The “Holiday Season” is upon us. Many of the world’s spiritual and/or cultural traditions treat this as a special time of the year – a time to pause, a time to celebrate, a time to gather with friends and family.
For many, gatherings with family are times of both blessings and challenges. For those who find themselves in family systems in which drama and strained relationships are part of the landscape, gatherings can either be seen as a problematic time to react – or a time to practice the perspective that comes from adopting a Creator Orientation and TED* (*The Empowerment Dynamic) ™.
One of the reasons drama is sometimes even more present and intense during the holidays is that, as family and friends gather, we may have idealized expectations of how we believe our relationships should be or not be. This added layer of assumptions can be especially toxic when our expectations of “peace and goodwill” between people are not met.
Instead we may experience old family patterns of drama or polarizing and persecuting beliefs and perspectives ranging from politics, to religion, and to the wide variety of world and social issues. When this occurs, it is all too easy to get hooked into the Dreaded Drama Triangle (DDT) ™ and the roles of Victim, Persecutor and/or Rescuer.
As a Creator, however, we have the possibility of disrupting or breaking the DDT cycle
When drama arises, the first step is to acknowledge to yourself that it is occurring. Then, depending on your role in the drama (if you are in it) or on what you observe, you can use any of the TED* roles of Creator, Challenger or Coach to help the energy and system shift to a more empowered and resourceful conversation.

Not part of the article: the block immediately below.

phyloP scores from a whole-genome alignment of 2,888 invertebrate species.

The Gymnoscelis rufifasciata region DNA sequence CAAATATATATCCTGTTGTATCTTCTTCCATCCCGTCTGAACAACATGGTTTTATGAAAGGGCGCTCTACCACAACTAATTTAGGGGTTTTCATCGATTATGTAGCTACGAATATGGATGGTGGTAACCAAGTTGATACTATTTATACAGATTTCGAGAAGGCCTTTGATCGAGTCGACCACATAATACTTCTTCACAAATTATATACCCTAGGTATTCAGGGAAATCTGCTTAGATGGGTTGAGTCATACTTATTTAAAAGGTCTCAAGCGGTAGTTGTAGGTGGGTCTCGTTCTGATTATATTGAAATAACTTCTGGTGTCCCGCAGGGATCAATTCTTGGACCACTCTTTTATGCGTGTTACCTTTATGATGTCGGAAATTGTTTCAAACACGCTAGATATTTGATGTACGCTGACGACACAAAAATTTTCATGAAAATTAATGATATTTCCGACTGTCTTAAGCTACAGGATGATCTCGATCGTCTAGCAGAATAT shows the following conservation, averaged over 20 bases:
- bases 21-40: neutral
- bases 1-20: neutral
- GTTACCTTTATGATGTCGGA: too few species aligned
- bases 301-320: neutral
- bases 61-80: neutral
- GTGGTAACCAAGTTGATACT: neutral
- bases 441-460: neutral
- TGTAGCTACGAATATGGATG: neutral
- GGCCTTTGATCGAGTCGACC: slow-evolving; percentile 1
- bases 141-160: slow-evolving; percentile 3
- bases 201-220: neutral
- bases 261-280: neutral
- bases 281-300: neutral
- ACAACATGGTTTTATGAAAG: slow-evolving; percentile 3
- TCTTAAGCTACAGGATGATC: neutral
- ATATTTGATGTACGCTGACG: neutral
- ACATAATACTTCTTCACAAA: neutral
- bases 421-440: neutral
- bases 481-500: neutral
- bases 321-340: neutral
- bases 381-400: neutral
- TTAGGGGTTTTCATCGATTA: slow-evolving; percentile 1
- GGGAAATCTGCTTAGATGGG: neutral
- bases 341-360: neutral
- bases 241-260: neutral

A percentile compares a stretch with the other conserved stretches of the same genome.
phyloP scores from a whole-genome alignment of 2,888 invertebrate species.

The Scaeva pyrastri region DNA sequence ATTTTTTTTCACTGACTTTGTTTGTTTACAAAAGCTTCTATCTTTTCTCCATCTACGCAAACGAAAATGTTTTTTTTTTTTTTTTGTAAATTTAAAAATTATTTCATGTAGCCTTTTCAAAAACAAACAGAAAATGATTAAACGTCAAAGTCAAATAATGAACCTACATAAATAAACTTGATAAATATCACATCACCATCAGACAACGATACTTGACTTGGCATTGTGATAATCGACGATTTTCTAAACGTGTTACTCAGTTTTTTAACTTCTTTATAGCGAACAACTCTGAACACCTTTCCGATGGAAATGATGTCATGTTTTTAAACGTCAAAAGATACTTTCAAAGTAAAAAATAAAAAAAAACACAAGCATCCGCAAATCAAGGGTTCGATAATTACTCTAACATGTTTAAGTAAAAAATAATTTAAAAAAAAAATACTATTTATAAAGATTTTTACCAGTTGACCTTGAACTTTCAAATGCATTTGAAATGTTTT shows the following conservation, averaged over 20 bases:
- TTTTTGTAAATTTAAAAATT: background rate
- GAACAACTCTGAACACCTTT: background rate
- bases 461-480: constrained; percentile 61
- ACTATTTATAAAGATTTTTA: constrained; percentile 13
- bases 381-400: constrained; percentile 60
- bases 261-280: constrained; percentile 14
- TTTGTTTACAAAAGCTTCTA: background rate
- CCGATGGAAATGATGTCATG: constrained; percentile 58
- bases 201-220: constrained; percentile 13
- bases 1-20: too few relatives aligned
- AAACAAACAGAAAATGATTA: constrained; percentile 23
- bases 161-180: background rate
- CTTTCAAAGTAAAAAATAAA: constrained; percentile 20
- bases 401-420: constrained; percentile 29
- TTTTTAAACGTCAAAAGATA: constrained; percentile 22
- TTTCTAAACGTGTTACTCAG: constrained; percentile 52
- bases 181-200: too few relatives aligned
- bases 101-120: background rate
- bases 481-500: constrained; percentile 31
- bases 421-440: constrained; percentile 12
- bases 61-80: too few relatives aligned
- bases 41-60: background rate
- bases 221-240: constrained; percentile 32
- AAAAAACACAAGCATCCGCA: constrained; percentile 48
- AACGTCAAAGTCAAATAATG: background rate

As a Creator, you might suggest that the conversation focus on where there is agreement, rather than disagreement. Or you might speak to what you want – the quality of conversation and relating you desire.
The Challenger role, frankly, can be a bit perilous in such a situation as even the most well- and learning-intentioned challenge may be reacted to as persecuting. If this is what is called for, however, it is critical that what you say is focused on building-up rather than putting-down.
The Coach role can be effective by asking questions of others and seeking to understand their perspective without feeling you have to agree or disagree. Remember, as we wrote last month, behind every complaint is a commitment – something the other cares about. Asking questions focused on what they want, rather than what they don’t want, can significantly shift the energy in the conversation.
Of course, another choice can always be to stay out of the fray and just observe – not adding the fuel to any fire.
If you are one of the lucky ones that do not experience such holiday drama, we join you in gratitude. The holidays CAN be a time of great joy, celebration and connections!